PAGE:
I attended the first of five Film Independent Director's Closeup panel conversations, which featured indie auteur, Nicole Holofcener (The Land of Steady Habits, Enough Said). This panel was moderated by Karen Kusama (Destroyer, Girlfight) and featured Nicole's long-time casting director, Jeanne McCarthy (Eternal Sunshine of the Spotless Mind, Blockers) and actor Thomas Mann (The Land of Steady Habits, Lady and the Tramp). They discussed the art of casting and directing actors and what it takes to bring memorable and believable characters to life. Below are some notes I jotted down.
Don't over direct. Talking too much before a take or giving the actor an entire backstory doesn't tell them what you're looking to get out of the scene. Keep it simple and clear. "Slow it down. Go softer." When you get too cerebral, you run the risk of an actor not being able to get out of their head.
Don't quiz the actor about what they think the scene means. You're the director.
There's a difference between adlibbing and improvising. Sometimes it's too much pressure to ask an actor to completely improvise a scene. Know their strengths.
First-time directors need to be less rigid in who they wan to cast or how they envision a scene. It's truly a collaboration.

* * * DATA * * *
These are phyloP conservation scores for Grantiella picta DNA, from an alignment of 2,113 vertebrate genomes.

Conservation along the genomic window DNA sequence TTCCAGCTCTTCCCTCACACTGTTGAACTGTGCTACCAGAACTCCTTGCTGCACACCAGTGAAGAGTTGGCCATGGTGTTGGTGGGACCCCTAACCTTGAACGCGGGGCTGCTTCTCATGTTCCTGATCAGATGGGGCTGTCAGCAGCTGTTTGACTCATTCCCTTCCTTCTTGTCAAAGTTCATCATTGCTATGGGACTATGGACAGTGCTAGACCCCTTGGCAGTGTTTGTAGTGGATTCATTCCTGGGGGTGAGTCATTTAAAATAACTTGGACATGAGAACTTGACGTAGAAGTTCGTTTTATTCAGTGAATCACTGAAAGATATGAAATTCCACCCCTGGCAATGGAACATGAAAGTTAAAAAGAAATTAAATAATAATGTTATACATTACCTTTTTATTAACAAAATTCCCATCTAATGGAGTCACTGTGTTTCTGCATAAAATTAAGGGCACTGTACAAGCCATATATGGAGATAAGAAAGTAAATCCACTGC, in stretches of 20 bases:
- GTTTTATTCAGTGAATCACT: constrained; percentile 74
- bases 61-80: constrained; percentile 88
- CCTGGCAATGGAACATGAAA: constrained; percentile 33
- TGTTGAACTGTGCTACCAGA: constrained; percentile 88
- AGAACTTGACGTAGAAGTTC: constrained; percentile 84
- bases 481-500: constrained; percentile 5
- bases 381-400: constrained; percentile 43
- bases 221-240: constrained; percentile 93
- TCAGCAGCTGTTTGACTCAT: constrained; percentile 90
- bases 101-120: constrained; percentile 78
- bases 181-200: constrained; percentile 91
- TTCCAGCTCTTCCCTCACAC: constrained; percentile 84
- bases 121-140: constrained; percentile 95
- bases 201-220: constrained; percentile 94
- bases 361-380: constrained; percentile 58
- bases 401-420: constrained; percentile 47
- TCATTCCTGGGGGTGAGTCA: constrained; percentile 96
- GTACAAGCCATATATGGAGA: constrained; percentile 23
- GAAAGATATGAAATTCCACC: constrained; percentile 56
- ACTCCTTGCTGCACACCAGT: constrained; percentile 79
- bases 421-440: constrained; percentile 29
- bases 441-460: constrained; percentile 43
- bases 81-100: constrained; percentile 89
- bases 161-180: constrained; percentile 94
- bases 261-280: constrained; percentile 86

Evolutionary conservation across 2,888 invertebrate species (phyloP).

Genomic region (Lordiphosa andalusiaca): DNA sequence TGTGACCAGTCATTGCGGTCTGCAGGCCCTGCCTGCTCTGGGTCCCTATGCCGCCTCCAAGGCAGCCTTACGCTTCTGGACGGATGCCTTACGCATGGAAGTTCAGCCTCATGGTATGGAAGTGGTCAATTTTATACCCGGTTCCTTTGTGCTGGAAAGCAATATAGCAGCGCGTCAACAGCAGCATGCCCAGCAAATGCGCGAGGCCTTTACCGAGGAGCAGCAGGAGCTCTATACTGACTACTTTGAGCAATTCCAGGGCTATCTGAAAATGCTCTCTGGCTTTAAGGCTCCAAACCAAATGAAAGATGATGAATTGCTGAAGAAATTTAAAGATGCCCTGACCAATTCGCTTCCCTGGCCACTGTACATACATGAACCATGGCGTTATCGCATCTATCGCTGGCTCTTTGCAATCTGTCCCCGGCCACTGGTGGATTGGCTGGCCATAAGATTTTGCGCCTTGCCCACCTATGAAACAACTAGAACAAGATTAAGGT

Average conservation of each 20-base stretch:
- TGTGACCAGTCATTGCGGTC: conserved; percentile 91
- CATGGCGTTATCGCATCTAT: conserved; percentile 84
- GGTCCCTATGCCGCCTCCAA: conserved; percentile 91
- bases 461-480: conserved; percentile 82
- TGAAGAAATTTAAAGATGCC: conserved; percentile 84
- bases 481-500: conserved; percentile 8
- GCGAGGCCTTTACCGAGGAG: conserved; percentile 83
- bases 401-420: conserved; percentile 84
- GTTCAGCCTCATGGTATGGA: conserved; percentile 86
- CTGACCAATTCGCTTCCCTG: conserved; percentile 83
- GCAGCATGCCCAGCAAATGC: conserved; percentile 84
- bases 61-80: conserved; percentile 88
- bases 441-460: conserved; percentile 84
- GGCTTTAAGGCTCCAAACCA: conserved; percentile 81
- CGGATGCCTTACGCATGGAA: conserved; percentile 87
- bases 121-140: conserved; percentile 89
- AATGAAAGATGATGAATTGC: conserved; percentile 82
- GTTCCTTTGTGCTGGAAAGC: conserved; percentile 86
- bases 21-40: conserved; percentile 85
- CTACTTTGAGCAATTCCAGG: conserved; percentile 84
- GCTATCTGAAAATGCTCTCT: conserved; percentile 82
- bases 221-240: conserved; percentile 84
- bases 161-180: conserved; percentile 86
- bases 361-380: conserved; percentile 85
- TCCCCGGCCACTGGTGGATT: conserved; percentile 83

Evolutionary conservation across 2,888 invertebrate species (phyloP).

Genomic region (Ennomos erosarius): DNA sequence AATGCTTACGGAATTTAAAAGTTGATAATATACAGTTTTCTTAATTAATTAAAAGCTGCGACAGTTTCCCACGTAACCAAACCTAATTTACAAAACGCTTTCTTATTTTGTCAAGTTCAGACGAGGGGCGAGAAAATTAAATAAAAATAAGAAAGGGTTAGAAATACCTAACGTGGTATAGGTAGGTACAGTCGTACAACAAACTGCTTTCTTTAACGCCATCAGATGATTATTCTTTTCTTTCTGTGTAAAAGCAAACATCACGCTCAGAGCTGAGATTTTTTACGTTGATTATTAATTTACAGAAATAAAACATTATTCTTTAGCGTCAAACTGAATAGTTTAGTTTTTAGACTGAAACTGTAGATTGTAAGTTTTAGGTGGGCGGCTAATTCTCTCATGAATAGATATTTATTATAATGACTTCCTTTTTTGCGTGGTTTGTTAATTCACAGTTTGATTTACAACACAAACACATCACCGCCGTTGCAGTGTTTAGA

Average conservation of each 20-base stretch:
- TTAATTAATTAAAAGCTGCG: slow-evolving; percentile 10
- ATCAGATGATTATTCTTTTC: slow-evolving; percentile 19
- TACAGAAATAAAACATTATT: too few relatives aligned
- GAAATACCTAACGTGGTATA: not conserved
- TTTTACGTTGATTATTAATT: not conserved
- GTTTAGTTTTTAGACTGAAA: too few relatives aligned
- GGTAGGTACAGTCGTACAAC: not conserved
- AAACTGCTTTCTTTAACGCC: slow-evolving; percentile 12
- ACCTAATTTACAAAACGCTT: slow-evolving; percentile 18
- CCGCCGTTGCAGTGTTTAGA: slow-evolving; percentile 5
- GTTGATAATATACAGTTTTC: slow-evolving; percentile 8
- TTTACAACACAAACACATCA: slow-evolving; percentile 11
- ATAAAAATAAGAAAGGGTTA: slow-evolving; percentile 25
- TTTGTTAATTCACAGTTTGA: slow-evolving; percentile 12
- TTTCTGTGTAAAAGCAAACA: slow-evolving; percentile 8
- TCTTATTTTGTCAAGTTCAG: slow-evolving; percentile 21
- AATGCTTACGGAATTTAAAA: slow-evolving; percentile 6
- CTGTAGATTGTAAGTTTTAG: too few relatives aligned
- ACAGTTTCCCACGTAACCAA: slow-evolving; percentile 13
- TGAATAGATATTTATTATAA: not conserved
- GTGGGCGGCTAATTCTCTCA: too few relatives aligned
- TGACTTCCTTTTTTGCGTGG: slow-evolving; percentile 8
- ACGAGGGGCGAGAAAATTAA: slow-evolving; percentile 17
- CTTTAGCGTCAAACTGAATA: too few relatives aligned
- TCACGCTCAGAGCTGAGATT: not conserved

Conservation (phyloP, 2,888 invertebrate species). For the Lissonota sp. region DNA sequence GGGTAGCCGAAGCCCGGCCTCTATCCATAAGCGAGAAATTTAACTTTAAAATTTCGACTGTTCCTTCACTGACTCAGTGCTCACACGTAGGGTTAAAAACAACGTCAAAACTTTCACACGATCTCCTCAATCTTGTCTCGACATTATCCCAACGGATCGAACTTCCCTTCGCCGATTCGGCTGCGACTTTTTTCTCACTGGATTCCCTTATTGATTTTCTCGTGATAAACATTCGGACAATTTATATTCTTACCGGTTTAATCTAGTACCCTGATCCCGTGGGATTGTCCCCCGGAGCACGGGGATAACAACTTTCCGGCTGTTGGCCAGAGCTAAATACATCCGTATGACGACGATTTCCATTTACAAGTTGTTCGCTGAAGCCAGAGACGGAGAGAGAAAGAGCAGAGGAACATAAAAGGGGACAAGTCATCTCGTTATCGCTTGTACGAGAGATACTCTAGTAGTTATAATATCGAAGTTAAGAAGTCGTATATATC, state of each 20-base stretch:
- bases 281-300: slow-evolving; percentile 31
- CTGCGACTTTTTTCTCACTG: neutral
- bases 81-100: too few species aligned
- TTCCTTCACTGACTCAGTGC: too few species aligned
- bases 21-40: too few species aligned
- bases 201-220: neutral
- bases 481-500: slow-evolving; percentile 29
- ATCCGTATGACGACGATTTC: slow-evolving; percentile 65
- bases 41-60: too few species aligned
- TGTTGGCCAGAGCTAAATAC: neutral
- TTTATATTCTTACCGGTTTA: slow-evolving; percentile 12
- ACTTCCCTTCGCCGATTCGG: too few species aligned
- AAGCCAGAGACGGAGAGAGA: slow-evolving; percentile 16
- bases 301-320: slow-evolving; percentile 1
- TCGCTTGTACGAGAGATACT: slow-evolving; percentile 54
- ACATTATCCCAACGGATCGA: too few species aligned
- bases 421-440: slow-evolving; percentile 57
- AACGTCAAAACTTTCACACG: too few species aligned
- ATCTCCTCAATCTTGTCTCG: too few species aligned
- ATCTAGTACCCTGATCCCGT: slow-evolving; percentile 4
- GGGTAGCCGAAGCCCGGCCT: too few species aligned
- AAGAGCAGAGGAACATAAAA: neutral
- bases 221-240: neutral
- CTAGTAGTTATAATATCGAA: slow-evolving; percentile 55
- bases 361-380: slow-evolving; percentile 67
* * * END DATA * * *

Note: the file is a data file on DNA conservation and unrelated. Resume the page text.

Actors want to feel like they're in good hands. It's important that they feel protected, in a safe space, and won't be embarrassed. They need to feel like you know what you're doing on set and that you have a clear vision.
Always call for references when you cast actors. They may give a great audition, but may not be great to work with.
Casting directors often look at who the producer of a film is when it's a first-time director. It helps to to have someone experienced on the team to gain trust.
It's always a balance of getting what you want and pleasing who is paying for it.
What else should be on the list?
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